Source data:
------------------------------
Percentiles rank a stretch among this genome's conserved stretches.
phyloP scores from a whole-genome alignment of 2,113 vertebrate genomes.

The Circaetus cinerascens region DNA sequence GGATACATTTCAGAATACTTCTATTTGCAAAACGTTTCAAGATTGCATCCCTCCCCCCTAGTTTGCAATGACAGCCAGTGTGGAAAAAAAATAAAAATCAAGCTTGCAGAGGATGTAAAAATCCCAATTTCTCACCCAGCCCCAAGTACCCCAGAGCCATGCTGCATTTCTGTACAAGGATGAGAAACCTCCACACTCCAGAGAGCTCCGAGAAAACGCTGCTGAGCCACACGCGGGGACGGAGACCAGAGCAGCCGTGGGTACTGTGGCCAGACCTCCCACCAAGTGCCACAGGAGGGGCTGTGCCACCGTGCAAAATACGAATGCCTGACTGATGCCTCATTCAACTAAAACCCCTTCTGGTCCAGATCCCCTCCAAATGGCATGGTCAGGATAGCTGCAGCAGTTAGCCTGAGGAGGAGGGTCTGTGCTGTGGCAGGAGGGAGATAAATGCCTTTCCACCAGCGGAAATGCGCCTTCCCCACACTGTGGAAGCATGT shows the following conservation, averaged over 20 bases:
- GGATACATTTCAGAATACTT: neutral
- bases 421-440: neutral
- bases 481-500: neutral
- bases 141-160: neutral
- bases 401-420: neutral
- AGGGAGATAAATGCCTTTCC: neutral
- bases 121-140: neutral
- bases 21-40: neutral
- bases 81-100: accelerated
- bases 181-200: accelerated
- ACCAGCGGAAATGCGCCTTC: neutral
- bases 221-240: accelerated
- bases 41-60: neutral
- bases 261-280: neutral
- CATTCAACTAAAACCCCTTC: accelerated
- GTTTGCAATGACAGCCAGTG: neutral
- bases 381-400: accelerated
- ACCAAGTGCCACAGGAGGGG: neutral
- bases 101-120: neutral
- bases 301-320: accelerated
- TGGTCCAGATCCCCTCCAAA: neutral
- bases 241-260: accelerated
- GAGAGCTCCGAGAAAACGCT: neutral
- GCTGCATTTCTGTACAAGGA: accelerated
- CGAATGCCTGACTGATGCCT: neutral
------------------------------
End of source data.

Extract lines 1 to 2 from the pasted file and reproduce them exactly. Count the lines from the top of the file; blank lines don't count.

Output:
Percentiles rank a stretch among this genome's conserved stretches.
phyloP scores from a whole-genome alignment of 2,113 vertebrate genomes.